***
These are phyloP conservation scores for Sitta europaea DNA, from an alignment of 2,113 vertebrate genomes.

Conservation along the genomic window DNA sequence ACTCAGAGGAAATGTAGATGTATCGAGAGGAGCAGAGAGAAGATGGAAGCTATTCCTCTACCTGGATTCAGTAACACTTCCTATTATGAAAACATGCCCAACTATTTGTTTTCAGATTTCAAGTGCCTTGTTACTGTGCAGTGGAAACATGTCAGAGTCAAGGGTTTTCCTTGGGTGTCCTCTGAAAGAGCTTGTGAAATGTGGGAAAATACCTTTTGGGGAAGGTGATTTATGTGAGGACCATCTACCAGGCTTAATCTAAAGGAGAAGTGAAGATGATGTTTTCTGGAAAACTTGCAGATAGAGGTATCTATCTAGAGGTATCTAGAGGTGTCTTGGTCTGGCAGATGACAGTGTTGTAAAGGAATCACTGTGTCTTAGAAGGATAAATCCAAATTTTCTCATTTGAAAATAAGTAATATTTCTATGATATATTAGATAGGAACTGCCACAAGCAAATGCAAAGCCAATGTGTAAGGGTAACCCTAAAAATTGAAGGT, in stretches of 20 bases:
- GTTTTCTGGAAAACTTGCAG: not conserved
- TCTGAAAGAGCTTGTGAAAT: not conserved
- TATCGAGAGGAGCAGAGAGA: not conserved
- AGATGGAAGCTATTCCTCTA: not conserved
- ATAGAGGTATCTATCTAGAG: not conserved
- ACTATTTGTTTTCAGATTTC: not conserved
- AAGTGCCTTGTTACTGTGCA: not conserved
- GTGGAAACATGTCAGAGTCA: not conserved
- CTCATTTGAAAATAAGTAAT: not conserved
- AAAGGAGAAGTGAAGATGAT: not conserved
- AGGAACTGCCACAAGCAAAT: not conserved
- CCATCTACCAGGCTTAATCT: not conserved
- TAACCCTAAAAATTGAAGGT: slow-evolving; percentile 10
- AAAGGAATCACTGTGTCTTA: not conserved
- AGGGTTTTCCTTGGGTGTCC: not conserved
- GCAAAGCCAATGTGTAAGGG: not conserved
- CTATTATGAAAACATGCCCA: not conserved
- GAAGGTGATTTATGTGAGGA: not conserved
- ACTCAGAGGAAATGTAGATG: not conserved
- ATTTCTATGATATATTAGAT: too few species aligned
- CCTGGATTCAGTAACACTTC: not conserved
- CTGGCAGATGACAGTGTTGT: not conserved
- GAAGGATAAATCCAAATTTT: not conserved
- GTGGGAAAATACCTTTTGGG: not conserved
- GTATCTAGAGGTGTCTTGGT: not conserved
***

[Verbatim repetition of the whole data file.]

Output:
These are phyloP conservation scores for Sitta europaea DNA, from an alignment of 2,113 vertebrate genomes.

Conservation along the genomic window DNA sequence ACTCAGAGGAAATGTAGATGTATCGAGAGGAGCAGAGAGAAGATGGAAGCTATTCCTCTACCTGGATTCAGTAACACTTCCTATTATGAAAACATGCCCAACTATTTGTTTTCAGATTTCAAGTGCCTTGTTACTGTGCAGTGGAAACATGTCAGAGTCAAGGGTTTTCCTTGGGTGTCCTCTGAAAGAGCTTGTGAAATGTGGGAAAATACCTTTTGGGGAAGGTGATTTATGTGAGGACCATCTACCAGGCTTAATCTAAAGGAGAAGTGAAGATGATGTTTTCTGGAAAACTTGCAGATAGAGGTATCTATCTAGAGGTATCTAGAGGTGTCTTGGTCTGGCAGATGACAGTGTTGTAAAGGAATCACTGTGTCTTAGAAGGATAAATCCAAATTTTCTCATTTGAAAATAAGTAATATTTCTATGATATATTAGATAGGAACTGCCACAAGCAAATGCAAAGCCAATGTGTAAGGGTAACCCTAAAAATTGAAGGT, in stretches of 20 bases:
- GTTTTCTGGAAAACTTGCAG: not conserved
- TCTGAAAGAGCTTGTGAAAT: not conserved
- TATCGAGAGGAGCAGAGAGA: not conserved
- AGATGGAAGCTATTCCTCTA: not conserved
- ATAGAGGTATCTATCTAGAG: not conserved
- ACTATTTGTTTTCAGATTTC: not conserved
- AAGTGCCTTGTTACTGTGCA: not conserved
- GTGGAAACATGTCAGAGTCA: not conserved
- CTCATTTGAAAATAAGTAAT: not conserved
- AAAGGAGAAGTGAAGATGAT: not conserved
- AGGAACTGCCACAAGCAAAT: not conserved
- CCATCTACCAGGCTTAATCT: not conserved
- TAACCCTAAAAATTGAAGGT: slow-evolving; percentile 10
- AAAGGAATCACTGTGTCTTA: not conserved
- AGGGTTTTCCTTGGGTGTCC: not conserved
- GCAAAGCCAATGTGTAAGGG: not conserved
- CTATTATGAAAACATGCCCA: not conserved
- GAAGGTGATTTATGTGAGGA: not conserved
- ACTCAGAGGAAATGTAGATG: not conserved
- ATTTCTATGATATATTAGAT: too few species aligned
- CCTGGATTCAGTAACACTTC: not conserved
- CTGGCAGATGACAGTGTTGT: not conserved
- GAAGGATAAATCCAAATTTT: not conserved
- GTGGGAAAATACCTTTTGGG: not conserved
- GTATCTAGAGGTGTCTTGGT: not conserved